There is much confusion in bicycle tire sizing, and much of it results from talking in "shorthand." For example, you might think that "26 inches" was a tire size, but it is not!
There are no fewer than 5 different, incompatible "26 inch" sizes which you are likely to encounter. And one of them is even sometimes called a 27-inch size! A so-called "26 inch" wheel/tire could have an ISO rim size of:
26 x (decimal)
26 x 1 (race)
26 x 1 3/4 Schwinn
26 x 1 1/2
26 x 1 3/8 E.A.3
26 x 1 1/4 E.A.1
26 x 1 3/8 Schwinn
The traditional sizing systems are based on a measurement of the outside diameter of a tire. This would usually be measured in inches (26", 27", etc.) or millimeters (650, 700, etc.). A second number or letter code would indicate the width of the tire. (26 x 2.125, 27 x 1 1/4...650B, 700C...)
Unfortunately, evolution of tires and rims has made these measurements lose contact with reality. Here's how it works: Let's start with the 26 x 2.125 size that became popular on heavyweight "balloon tire" bikes in the late '30's and still remains common on "beach cruiser" bikes. This size tire is very close to 26 inches in actual diameter. Some riders, however were dissatisfied with these tires, and wanted something a bit lighter and faster. The industry responded by making "middleweight" tires marked 26 x 1.75 to fit the same rims. Although they are still called "26 inch", these tires are actually 25 5/8", not 26". This same rim size was adopted by the early pioneers of west-coast "klunkers", and became the standard for mountain bikes. Due to the appetite of the market, you can get tires as narrow as 25 mm to fit these rims, so you wind up with a "26 inch" tire that is more like 24 7/8" in actual diameter -- also "fatbike" tires more than 4 inches wide, with an outside diameter more like 27 inches!
Note that the inch-based designations sometimes express the width in a decimal (26 x 1.75) and sometimes as a common fraction (26 x 1 3/4). This is the most common cause of mismatches. Although these size designations are mathematically equal, they refer to different size tires, which are NOT interchangeable. It is dangerous to generalize when talking about tire sizing, but I would confidently state the following:
The key ISO/E.T.R.T.O. dimension is a three digit number known as the "Bead Seat Diameter". This is the smallest diameter of the tire inside the rim, and the diameter of the little shelf ("bead seat") inside each flange of some rims.. "26 inch" tires will have ISO/E.T.R.T.O Bead Seat Diameters of 559 mm, 571 mm, 584 mm, 590 mm or 597 mm.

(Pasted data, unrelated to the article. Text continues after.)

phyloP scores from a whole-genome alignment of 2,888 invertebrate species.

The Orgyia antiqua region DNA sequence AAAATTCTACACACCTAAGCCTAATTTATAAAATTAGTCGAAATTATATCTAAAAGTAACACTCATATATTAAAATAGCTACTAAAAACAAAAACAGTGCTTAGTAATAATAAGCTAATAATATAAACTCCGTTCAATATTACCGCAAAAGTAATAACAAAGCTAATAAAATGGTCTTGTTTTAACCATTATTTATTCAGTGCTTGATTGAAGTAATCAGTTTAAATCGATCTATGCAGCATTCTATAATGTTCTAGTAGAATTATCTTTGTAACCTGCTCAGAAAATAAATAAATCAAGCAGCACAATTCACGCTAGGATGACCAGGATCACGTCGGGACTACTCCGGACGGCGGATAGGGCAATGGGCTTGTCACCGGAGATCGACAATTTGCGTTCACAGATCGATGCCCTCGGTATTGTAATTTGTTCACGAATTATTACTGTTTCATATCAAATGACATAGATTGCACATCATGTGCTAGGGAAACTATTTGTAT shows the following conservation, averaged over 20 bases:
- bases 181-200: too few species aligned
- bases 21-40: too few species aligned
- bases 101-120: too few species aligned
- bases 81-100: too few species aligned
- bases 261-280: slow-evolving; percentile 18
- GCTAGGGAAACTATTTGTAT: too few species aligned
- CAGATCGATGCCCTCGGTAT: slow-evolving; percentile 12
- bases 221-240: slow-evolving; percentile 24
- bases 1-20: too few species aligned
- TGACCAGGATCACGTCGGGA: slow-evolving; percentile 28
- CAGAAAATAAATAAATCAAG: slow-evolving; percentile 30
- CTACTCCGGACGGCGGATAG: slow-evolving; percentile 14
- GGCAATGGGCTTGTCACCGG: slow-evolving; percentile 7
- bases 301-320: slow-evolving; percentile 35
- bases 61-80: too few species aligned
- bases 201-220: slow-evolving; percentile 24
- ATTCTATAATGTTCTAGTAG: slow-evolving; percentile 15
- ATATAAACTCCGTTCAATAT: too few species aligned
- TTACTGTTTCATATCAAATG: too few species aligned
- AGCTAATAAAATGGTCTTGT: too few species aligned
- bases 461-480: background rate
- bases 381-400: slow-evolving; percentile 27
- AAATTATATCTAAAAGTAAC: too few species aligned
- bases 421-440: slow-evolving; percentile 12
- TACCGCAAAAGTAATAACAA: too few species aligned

If you want more detail on the arcana of Bicycle Tire Sizing, click here.
The Canadian 26 x 1 1/2 F.12 size is generally interchangeable with the Schwinn version.
Various attempts were made to popularize it in the U.S., by Schwinn and Raleigh in the 1980s, and by Rivendell and other high-end builders in the 2000s. As of 2015, this size has finally caught on and tires are widely available, thanks to the recognition that tires 32mm - 47mm wide (depending on weight load) at moderate air pressure offer a far more comfortable ride than skinnier tires at high pressure -- and without increasing rolling resistance. The slightly smaller diameter than with the traditional, narrower 622 mm (700C) road tire also allows the top tube of the frame to be shorter to accommodate a shorter rider, without toe-clip interference.
Wide, knobby tires are also offered in the 584 mm bead seat diameter, and marketed as "27.5" tires, the same way wide, knobby 622mm tires are marketed as "29ers". "27.5" tires are useful for off-road riders who need a smaller bicycle than is possible with "29ers" but can ride a larger one than with traditional 559 mm off-road tires. The marketing concept is that "27.5" is halfway between 26 and 29. The tire size isn't exactly halfway in between -- do the math if you like -- and the name suggests that this is a new tire size when it isn't!
The 590 mm size has fallen out of fashion since the advent of the mountain bike in the late 1970s, but there are still lots of bikes on the road that use it. It remains fairly popular in Japan.
A reasonable person would expect that any "26 x 1 3/8" tire would fit any "26 x 1 3/8" rim, but that is not the case, if one of them is Schwinn size and the other is English size.
The 597 mm size was also formerly used on high-end British "club" bicycles, with the marking "26 x 1 1/4 E.A.1" That size was pretty much abandoned in Britain in the late 1950s, when the 630 mm (27 inch) size replaced it.
Last Updated: by Harriet Fell